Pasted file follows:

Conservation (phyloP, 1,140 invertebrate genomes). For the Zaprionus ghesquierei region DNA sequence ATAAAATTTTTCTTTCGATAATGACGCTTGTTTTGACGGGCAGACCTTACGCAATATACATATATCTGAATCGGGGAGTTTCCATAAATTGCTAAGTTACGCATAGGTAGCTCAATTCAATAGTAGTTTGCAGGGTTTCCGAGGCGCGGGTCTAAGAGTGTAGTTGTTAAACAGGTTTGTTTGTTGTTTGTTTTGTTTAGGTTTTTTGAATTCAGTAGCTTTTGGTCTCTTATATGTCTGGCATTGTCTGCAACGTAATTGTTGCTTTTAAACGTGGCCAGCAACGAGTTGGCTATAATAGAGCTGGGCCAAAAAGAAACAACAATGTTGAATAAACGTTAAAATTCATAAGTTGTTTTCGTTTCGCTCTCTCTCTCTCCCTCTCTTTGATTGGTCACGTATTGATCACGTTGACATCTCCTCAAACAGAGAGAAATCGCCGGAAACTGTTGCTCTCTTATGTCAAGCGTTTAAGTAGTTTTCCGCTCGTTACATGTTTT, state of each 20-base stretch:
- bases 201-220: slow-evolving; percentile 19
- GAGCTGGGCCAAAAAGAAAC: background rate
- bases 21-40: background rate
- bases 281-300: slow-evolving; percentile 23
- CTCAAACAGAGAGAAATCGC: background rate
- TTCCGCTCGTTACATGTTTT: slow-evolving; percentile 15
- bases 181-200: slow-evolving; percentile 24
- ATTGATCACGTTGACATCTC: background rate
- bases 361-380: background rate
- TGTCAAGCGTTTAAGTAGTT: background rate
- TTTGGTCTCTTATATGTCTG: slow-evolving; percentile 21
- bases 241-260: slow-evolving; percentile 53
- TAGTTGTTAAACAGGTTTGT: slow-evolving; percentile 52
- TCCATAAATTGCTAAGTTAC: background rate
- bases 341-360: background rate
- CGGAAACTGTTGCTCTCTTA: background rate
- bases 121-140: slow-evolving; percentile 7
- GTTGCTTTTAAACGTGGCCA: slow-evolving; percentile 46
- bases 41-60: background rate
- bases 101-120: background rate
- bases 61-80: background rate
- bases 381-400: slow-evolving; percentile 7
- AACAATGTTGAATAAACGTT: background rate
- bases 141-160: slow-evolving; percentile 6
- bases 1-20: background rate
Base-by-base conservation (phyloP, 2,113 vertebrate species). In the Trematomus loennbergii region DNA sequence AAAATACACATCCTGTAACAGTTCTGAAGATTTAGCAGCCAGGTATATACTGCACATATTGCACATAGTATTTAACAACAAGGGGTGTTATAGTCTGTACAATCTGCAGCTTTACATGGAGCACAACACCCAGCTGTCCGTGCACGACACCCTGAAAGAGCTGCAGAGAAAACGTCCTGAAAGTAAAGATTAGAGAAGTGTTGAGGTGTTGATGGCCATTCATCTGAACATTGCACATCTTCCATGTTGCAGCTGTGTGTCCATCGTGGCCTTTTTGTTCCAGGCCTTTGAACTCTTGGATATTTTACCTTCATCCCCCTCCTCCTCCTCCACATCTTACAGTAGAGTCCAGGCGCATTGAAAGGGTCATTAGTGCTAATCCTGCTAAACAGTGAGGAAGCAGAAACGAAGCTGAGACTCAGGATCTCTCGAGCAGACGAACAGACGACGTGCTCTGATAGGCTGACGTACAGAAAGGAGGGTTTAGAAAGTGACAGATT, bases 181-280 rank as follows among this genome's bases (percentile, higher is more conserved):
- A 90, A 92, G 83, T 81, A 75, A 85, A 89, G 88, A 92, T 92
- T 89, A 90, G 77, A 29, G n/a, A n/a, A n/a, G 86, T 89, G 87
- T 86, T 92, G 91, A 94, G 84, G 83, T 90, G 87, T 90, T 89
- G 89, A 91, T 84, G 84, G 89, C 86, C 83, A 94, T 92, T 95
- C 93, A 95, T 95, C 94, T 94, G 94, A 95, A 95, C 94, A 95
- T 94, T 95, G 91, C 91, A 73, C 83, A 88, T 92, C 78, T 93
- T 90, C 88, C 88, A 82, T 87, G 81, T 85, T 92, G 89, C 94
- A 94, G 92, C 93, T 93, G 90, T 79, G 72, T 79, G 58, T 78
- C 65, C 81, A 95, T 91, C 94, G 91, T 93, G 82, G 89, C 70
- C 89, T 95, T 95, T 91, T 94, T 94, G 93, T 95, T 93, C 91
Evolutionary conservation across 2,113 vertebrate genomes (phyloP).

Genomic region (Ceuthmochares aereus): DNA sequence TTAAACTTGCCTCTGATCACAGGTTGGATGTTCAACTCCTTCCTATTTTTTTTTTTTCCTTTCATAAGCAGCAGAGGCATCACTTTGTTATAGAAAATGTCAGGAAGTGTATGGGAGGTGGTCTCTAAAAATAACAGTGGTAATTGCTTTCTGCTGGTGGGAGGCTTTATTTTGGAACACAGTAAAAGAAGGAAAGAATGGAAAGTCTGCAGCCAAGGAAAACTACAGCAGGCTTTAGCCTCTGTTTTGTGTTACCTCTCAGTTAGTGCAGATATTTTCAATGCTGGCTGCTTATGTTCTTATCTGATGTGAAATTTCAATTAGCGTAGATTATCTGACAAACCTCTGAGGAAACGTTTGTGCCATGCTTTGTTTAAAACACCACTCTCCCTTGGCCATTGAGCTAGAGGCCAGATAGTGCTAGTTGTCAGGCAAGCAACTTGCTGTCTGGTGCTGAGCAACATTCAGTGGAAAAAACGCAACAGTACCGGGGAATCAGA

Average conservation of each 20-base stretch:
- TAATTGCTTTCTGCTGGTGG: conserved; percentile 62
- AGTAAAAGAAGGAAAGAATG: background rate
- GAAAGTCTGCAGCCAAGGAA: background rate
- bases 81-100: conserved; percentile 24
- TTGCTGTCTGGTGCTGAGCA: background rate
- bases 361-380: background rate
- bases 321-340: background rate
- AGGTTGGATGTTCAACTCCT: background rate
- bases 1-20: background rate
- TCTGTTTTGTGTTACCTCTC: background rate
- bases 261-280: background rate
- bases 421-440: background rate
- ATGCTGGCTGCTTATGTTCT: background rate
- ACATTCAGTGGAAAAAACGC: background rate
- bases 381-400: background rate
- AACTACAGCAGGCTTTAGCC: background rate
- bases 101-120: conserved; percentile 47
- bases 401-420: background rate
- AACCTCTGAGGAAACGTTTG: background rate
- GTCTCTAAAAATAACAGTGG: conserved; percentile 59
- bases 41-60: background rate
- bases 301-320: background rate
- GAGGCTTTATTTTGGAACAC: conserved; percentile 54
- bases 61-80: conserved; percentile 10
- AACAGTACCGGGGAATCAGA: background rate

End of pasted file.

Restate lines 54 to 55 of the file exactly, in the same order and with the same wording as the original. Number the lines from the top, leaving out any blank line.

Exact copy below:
- ACATTCAGTGGAAAAAACGC: background rate
- bases 381-400: background rate